A reader comment on a previous post about home heating got my brain-hamster spinning his wheel about air-source versus ground-source (read: geothermal) heat pumps. What it boils down to is, when you’re choosing the proper heating/cooling system for your home, consider the local climate. The most energy-efficient system for one locale may not be the most energy-efficient system for another. Whereas in Orlando, Florida, an air-source system—where the heat-pump is placed outdoors—works marvelously, in a colder, wintry area—say, for example, oh, I don’t know…White River Junction, Vermont—geothermal might be where it’s at.
There are other considerations, of course, but here’s a quick overview of these systems.
The following is an excerpt from Natural Home Heating by Greg Pahl. It has been adapted for the Web.
Heat Pump Systems
On the outside, heat pumps are unexciting; they’re rectangular metal boxes with pipes and wires coming out of them. It’s what’s inside the box that creates the magic. Not all heat pumps are created equal, and there are so many choices. The analogy to a Lego toy set is particularly appropriate when you’re combining elements to create an efficient and effective heat-pump system.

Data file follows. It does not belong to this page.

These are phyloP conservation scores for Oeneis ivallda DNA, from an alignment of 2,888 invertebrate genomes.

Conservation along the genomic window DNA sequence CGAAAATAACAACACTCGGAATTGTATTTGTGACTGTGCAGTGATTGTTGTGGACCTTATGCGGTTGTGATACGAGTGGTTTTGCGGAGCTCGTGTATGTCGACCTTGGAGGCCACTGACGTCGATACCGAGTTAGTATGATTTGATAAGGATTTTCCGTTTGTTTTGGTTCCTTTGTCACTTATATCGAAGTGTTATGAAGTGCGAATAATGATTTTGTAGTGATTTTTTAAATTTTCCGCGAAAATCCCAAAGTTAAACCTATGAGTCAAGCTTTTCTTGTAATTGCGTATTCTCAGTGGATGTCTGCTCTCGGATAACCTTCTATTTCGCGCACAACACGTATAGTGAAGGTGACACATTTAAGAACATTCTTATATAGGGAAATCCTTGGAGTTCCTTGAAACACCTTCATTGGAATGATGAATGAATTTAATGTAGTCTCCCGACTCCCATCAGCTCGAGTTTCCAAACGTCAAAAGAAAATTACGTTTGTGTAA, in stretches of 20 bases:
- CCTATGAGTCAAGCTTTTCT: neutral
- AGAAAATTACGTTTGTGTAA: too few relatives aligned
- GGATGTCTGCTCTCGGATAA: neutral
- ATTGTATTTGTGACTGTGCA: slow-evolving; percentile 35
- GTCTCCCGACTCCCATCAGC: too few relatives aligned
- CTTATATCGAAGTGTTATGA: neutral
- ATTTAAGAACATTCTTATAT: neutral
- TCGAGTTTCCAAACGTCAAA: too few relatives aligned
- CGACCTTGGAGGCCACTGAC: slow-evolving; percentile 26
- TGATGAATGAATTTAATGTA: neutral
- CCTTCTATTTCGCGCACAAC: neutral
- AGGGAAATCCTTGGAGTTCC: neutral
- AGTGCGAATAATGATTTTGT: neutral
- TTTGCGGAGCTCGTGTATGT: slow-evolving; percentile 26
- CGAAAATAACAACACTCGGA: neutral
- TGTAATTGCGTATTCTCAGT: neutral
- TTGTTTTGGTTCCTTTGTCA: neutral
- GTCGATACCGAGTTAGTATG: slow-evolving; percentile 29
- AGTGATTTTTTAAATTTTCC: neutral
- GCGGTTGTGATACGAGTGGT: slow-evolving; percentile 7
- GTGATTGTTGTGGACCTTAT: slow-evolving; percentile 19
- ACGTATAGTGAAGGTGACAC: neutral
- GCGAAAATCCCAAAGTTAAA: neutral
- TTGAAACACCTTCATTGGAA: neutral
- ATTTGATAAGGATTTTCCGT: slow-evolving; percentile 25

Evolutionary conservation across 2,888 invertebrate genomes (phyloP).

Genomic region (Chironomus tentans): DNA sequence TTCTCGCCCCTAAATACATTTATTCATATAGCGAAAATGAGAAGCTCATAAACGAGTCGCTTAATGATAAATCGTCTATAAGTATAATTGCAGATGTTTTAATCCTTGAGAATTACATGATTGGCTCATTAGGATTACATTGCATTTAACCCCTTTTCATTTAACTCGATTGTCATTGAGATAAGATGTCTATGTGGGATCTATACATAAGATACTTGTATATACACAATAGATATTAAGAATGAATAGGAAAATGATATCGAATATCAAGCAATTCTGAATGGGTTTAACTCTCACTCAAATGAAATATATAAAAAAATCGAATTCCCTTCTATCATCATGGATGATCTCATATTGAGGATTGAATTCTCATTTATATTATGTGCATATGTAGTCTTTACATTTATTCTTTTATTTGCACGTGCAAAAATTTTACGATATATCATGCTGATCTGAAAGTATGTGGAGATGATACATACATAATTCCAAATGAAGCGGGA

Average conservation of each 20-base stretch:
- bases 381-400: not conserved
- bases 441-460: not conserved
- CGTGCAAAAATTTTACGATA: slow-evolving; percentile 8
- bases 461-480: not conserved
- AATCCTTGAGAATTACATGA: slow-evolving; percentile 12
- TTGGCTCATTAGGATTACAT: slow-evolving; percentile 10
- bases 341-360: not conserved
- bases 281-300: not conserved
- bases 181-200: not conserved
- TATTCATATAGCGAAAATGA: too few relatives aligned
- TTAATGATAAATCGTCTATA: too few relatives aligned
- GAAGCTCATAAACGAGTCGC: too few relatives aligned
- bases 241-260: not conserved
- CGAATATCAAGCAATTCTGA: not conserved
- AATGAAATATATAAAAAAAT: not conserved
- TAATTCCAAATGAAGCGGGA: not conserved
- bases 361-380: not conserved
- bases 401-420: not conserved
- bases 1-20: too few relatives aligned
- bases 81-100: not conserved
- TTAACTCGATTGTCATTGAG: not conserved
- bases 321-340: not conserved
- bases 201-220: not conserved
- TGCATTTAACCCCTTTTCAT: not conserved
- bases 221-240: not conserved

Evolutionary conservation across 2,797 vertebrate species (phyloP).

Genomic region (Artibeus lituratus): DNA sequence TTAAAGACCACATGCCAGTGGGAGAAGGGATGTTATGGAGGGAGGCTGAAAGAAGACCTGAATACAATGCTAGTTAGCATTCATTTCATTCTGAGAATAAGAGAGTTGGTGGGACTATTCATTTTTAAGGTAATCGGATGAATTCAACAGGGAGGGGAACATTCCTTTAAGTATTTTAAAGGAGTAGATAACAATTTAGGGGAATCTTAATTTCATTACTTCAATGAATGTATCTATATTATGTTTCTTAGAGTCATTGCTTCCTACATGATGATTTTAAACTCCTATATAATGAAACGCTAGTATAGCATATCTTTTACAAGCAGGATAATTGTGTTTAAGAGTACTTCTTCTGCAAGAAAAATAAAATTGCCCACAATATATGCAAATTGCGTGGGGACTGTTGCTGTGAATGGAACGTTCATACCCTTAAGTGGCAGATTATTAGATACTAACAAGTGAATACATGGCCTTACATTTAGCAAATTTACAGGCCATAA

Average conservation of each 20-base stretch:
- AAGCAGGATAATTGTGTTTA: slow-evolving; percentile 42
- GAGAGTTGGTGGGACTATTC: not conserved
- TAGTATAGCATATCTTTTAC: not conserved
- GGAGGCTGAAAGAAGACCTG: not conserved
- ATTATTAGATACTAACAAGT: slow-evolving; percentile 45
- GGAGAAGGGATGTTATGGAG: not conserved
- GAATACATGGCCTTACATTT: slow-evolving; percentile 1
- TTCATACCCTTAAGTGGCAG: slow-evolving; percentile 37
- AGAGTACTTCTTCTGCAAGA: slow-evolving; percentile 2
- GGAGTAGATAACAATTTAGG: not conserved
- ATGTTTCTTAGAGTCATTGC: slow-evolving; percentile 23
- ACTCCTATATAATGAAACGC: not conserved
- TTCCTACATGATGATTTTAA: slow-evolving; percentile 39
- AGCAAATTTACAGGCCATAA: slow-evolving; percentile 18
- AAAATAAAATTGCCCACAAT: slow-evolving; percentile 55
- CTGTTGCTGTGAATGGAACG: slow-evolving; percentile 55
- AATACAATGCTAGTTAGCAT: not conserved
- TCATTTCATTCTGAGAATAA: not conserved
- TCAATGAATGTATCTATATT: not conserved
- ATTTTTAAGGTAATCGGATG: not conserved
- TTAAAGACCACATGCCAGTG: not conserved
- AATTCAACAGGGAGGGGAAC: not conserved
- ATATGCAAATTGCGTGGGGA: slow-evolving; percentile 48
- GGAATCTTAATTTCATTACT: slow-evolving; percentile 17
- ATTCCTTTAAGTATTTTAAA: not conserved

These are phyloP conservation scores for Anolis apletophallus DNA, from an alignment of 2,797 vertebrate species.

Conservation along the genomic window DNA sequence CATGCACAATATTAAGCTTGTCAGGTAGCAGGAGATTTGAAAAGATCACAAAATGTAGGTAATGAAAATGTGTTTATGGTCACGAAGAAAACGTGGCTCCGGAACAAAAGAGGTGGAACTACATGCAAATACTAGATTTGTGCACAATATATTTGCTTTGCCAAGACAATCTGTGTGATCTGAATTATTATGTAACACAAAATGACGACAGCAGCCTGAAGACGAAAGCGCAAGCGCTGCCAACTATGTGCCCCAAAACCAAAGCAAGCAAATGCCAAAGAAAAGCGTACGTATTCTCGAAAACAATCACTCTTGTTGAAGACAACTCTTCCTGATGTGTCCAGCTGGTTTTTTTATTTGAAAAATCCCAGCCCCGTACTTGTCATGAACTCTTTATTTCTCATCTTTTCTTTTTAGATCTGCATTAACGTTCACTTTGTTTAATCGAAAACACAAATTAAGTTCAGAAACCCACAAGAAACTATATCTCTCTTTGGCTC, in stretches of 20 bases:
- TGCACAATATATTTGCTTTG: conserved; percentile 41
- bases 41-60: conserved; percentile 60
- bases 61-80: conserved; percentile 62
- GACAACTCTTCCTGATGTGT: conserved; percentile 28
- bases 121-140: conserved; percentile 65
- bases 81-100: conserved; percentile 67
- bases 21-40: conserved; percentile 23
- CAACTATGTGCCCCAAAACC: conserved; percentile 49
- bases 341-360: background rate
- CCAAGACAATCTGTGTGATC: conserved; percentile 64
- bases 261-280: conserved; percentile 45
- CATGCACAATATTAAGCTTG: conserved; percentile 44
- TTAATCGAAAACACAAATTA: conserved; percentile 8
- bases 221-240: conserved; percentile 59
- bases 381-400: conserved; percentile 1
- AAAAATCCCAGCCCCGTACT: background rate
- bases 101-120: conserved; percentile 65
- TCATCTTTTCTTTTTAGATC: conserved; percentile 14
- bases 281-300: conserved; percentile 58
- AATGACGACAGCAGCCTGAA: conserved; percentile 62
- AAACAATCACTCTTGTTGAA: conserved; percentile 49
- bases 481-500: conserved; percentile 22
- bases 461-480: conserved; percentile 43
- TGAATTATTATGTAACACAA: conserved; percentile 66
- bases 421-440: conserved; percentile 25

The two basic types of air-source heat pumps are one piece and two piece. A one-piece heat pump is self-contained in a single unit.This type of heat pump is often found in commercial settings, such as motel rooms, or is used where a relatively small area in a house or office building is being heated and cooled. One-piece units are often mounted on the roof or in a wall.
Two-piece systems consist of two main packages of equipment. One is installed in your home, often in the basement or utility room, while the second package is located outside, normally on a concrete pad on the ground. The inside unit looks similar to a gas furnace, while the outside unit looks just like a central air-conditioning unit. These two pieces of equipment, connected by pipes and electrical controls, transfer the heat in or out of your home, depending on the season.Two-piece systems are the design most frequently used in air-source home heating applications.
Ground-Source (GeoExchange) Systems
Unlike an air-source heat pump, where one heat exchanger (and frequently the compressor) is located outside, a ground-source heat pump unit is located entirely inside your home, often in the basement or utility room. This is especially important in northern climates, where extremely cold winter temperatures and snow can have an adverse impact on heat-pump equipment located outdoors. Part of the heating system is located outside, however, and that is the underground piping that contains the liquid heat exchange medium.The type and configuration of the outside piping system is the main factor that differentiates various ground-source heat pump designs.